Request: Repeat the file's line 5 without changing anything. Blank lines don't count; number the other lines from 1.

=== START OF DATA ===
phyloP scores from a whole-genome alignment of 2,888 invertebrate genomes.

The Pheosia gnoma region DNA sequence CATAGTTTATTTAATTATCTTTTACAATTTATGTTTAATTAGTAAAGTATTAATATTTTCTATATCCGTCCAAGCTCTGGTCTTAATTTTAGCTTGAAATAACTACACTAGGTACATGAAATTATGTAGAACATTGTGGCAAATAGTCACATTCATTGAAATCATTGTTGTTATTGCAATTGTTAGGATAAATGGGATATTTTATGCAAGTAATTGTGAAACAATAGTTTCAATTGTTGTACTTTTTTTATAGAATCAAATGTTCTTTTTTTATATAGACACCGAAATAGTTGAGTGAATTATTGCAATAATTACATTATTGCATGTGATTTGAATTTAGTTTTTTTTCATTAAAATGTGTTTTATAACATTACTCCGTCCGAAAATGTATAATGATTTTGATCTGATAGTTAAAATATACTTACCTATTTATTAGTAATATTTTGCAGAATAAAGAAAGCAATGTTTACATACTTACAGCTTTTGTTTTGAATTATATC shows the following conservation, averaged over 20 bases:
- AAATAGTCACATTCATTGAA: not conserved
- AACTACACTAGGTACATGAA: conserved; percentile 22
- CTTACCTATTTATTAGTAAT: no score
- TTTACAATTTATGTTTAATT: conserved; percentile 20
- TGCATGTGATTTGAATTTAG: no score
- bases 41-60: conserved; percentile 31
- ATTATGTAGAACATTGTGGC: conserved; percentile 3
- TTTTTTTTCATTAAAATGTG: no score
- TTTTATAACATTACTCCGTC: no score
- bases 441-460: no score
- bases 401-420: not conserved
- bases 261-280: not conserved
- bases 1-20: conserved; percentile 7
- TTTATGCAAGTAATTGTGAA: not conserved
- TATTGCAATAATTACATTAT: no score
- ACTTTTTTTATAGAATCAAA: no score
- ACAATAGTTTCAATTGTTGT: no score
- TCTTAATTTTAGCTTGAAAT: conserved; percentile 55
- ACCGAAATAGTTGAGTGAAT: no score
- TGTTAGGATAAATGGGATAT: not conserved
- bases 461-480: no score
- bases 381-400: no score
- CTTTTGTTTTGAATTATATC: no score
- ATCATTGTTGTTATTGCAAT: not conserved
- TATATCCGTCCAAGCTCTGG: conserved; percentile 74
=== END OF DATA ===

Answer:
- CTTACCTATTTATTAGTAAT: no score